SO far so good. It seems the government is working along the right lines where the new energy policy is concerned. The thinking going into the policy is to work on a large-scale transformation of the power sector. This is good because a large-scale and comprehensive intervention is exactly what is required to pull the country out of the quagmire of growing power shortages. Small-scale tinkering here and there — rental power plants or impotent new boards of governors for a few entities — is what is not needed. The new policy being worked on by the PML-N government appears to be comprehensive, taking reforms in generation, transmission and distribution, as well as fuel supply and operational efficiency to a whole new level.

Perhaps this explains the delay in the formal announcement of the policy, which has been expected since days after the swearing in of the new cabinet. While it is now being reported that the policy will be announced in a couple of weeks, the delays are entirely understandable. Unlike the budget, which betrayed signs of being put together in haste, it is expected that the energy policy, with its extensive scope, will see detailed consultation and thorough homework before moving towards the implementation stage. So deliberating and poring over the details is time well spent, and the indications on the size and scope of the policy show that the government is serious about taking on this crisis by the horns.

But with large scales, come big questions. Missing from the details so far known is clarity on how pricing reforms will be advanced. We know that some slabs are being reworked — with an eye to protecting lifeline and lower-middle-class consumers from the inevitable price increases that are coming. We also know that the new policy will aim to recover the full cost of generation from billing recoveries and do away with any need for subsidies on government account and its attendant problems of circular debt. But what we have yet to see is work to create a market-driven pricing mechanism. There’s also no sign of augmented powers for the regulator to prevent market failures. And it is unclear where the massive investment required to bring about the operational efficiencies and improved fuel supply chain will come from. Private-sector efficiencies will not come in the absence of private-sector pricing. Admittedly, a comprehensive plan to reform the power sector will be a tale that will grow with the telling, but the government would do well to cast some light on the important dark spots in its thinking thus far.

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Comments (2)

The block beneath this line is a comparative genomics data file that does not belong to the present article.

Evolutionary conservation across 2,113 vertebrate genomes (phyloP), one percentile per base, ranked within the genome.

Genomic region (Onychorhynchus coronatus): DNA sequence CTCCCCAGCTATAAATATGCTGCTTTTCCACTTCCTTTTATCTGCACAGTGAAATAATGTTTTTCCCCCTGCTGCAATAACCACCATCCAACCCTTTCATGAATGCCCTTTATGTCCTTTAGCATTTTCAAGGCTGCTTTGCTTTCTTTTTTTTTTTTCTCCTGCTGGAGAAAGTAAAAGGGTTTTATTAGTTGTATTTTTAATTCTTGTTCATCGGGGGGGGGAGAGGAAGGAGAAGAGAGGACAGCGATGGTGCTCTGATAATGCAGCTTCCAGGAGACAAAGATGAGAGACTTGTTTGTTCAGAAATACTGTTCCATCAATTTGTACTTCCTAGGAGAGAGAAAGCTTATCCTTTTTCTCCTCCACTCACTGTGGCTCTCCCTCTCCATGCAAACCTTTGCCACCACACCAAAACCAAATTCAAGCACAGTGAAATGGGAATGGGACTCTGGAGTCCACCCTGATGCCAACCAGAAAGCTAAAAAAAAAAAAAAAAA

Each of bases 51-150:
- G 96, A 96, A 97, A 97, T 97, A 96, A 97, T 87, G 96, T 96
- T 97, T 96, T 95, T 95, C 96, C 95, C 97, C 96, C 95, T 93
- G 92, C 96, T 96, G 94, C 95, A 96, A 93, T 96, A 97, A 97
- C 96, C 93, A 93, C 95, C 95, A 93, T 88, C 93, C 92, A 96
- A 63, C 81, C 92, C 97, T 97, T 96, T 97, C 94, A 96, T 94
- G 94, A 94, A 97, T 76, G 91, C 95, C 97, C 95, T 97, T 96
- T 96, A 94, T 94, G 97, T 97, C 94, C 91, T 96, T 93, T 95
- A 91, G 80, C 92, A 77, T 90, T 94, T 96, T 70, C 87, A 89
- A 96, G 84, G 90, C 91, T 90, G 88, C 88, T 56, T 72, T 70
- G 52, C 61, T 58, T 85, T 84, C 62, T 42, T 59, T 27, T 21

A concerned pakistani
June 26, 2013 12:39 pm

Good suggestions if implemented. If there is a will there is a way, Energy crisis can be ended if we follow following suggestions. 1-Heads of all departments like Gencos, Discos, I(Escos)s, Pepco, SNGPL and SSGPL must be changed and new authorities must be given time limit task to end this crisis otherwise they should also be sent pack to their homes. 2-Free units to all employees of all above departments must be stopped forthwith until and unless this crisis came to an end. 3- No subsidy should be given to more than 300 units. 4-Electricity/Gas theft should be stopped immediately. 5- Electricity/Gas connection must be disconnected against those persons/corporations/industrial units who are not paying the bills. 6-Line losses must be controlled on war footing basis. 7-Air conditioner must be banned in all govt offices. 8-Sindh and Baluchistan must start producing energy from wind by using their rich coastal areas. 9- KPK should emphasize to build small dams and enhance the capacity of Tarbela Dam and other dams.
10-Punjab should be shifted on Solar energy. 11-Federal Govt should complete work on IPI within year. 12-Along with that Nuclear Power Plants should be installed with the help of China and America. 13-IPPs and RPPs should be given licences on merit basis. 14- Further cheap energy producing sources like Thar coal Project, Bhasha Dia Mir Dam and Dasu Dam must be completed before time. 15-Markets should be closed in evening but 02days holidays must be continued so that Employees can visit markets on weekend and the businesses must not be disturbed. 16-Awareness programmes through educational institutions debates, Tele films and radio stations must be used to conserve energy. 17-Last but not the least all privileged class especially Parliamentarians must surrender their salaries and perks and privileges to curb the circular debt because they came to parliament to serve their people.

bubba
June 26, 2013 9:30 pm

A coherent energy policy is a daunting task for a country which has consistently avoided objective analysis in favor of unrealistic promises, chest thumping and even the "water car".

Your short of fuel as well and energy production facilities - but underlying both of these issues is the shortage of cash/credit and credibility.

The one country that seems to control your financial destiny (and ultimately your energy crisis) is the USA - they are your largest export market and they indirectly control most of your std sources of international financing. The fact that Pakistan has made a national pastime out of bad mouthing and antagonizing the USA will be a major impediment in devising a credible energy policy. Repairing the USA/Pakistan relationship is a must for any significant fix to the energy crisis - not something that is going to happen quickly and something that may not happen even if Pakistan desires it.

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